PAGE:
My Dharma Initiative

Tomorrow morning, I’m going to the Spirit Rock Meditation Center, in Woodacred, California, to join with over a hundred people from around the world who are embarking on a two-year “Community Dharma Leader Training.” (Having watched the late great TV show “Lost” with my daughter, I can’t help but think of it as the “Dharma Initiative.”)  Sometimes, I think of it as volunteering for an impossible task–training to help create an awakened society.   But at other times, I feel there is nothing more obvious or practical for me to do.  It feels like it’s time–past time–to step out of the circle of Parabola, the circle of ideas, and get engaged.  I want to learn what others care about.  There will be people in this program who are fighting AIDS in South Africa, others trying to bring peace into the prisons.  What great themes and practices and insights sustain and interest them?  What is needed now?  I also wanted to dare to live according to what I think of as “awakened values” — to find out how I might help bring a little peace and sanity to this suffering world.   I was very touched by Roger Lipsey’s article on the extraordinary inner life of the great peacemaker Dag Hammarskjold in the current “Desire” issue of Parabola.  It strikes me more and more powerfully, that life needs each of us, the world needs us.  We are meant to contribute as we can, to contribute the little bit of truth or insight or understanding we may have to the world.  We come to know our true natures and possibilities only by giving ourselves away, testing ourselves against the forces of the world.  What is inside must shine out and what is outside must be taken in (and even maybe break our hearts) and finally maybe no inside and no outside, just one life.   For now, maybe it’s enough to say that the world is on fire and I am volunteering to be trained to be one more pair of hands on the bucket brigade.   To do otherwise just seems like a horrible way to grow old.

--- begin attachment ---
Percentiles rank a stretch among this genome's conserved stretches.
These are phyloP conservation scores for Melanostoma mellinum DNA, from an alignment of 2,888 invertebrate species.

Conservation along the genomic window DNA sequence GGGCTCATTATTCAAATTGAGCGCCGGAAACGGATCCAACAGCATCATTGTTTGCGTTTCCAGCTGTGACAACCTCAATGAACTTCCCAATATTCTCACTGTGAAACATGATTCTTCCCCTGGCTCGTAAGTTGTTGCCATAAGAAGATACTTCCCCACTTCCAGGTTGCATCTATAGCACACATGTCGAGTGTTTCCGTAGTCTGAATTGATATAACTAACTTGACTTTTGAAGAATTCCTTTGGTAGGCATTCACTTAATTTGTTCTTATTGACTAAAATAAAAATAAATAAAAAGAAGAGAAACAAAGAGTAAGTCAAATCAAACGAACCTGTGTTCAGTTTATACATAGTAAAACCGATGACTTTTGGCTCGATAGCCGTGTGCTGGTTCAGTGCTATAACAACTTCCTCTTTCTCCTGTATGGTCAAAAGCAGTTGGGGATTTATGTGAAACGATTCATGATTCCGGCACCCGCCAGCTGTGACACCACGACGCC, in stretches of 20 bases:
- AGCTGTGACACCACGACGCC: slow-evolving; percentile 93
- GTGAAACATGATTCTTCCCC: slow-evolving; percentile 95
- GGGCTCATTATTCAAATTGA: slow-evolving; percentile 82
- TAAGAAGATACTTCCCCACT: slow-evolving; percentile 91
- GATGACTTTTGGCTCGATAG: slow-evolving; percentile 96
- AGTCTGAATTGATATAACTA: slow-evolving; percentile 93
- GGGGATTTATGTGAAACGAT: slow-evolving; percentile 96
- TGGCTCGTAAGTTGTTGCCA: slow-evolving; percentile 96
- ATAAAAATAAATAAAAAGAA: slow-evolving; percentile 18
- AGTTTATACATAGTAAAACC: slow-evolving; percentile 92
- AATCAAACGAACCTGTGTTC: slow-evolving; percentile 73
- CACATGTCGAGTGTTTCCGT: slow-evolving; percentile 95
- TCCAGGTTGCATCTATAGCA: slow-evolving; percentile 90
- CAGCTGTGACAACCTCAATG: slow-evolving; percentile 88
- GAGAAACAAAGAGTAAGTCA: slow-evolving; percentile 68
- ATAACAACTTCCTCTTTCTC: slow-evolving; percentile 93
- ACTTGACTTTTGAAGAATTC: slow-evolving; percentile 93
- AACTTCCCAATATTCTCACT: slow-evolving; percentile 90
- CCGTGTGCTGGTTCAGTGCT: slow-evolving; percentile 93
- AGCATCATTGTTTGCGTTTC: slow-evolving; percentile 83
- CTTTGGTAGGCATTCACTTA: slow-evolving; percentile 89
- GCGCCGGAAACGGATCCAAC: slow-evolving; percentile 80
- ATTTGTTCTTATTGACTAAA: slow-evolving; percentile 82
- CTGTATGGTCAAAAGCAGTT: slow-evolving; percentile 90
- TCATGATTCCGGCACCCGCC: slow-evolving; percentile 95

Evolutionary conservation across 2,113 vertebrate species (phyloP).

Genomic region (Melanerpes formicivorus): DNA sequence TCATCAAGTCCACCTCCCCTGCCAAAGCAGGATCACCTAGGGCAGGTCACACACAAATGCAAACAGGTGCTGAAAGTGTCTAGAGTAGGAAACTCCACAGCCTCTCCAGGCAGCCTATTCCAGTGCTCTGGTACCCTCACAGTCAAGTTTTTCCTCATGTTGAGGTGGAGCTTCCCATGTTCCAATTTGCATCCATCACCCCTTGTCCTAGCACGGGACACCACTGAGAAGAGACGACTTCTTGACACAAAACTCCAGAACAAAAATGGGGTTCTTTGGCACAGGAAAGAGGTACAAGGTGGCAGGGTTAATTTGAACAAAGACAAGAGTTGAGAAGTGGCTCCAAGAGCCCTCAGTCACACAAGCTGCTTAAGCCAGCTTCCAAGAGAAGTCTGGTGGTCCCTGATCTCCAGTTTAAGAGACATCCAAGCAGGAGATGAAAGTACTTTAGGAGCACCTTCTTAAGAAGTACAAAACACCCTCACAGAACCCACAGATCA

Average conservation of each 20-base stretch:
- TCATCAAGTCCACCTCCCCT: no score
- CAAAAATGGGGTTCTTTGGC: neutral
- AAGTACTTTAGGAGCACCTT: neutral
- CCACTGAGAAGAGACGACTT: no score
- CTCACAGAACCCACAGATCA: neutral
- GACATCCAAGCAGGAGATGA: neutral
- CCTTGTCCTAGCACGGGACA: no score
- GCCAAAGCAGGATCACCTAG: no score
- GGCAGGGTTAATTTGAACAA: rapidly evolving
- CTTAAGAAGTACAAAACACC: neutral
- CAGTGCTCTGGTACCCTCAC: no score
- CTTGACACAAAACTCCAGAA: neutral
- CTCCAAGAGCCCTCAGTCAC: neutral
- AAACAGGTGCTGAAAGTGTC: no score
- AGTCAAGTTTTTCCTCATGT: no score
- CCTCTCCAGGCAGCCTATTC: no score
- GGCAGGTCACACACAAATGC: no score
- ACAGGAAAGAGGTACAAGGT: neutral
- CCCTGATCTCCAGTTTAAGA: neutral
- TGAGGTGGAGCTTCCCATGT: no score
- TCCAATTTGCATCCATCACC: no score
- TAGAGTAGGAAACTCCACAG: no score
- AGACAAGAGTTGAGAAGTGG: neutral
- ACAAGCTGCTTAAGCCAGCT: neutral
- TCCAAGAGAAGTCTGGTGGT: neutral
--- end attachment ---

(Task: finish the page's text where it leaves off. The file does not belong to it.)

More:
18 thoughts on “My Dharma Initiative

  1. Tracy, this sounds like a wonderful trip and it’s always good to answer the call to serve others. There is a kenosis in that too.

    I’m guessing that you will be doing this for two years, but as something extra in your life.

    Your not leaving your day job are you? Would we miss you and your gifted insights if that were the case. I hope not.

    Peace – Ron

    1. Thank you, Art, Ron, Scott, and Nick, for your good wishes.

      Ron, I’m not leaving Parabola. I will not be gone for two years–mostly I will do my “training” here in NY. I’m just very eager to learn what themes and ideas other people and other groups find important, even pressing–how Parabola might better serve.

      Scott, I will be thinking of what Liselle Reymond and Dag Hammarskjold others said about living within in the thick of it. But also about what Nick said about speaking with the Sufi men about light–about having an encounter and exchange you couldn’t have predicted.

      Who know what will happen? It just feels important to put myself in the path of the unexpected, to be in a larger context, listening, taking in impressions.

      I’ll report back very soon!

      Peace and much appreciation,


  2. tracy,
    you are embarking on a new kind of adventure for you, i think.
    it’s a noble intention and i hope you either find something of real value or bring the values you have developed to them.

    stay aloof at first. remember what liselle reymond said when she talked about ‘prakriti’ in “to live within”.

    i can hardly wait to hear your first reports on the experience.

    1. Thank you, Scott–and Nick, for your good wishes. I will be thinking of what Liselle Reymond and others said. And also Scott, about what you said about speaking with the Sufi men about light–about having an encounter and exchange you couldn’t have predicted.

      Who know what will happen? I’ll report back.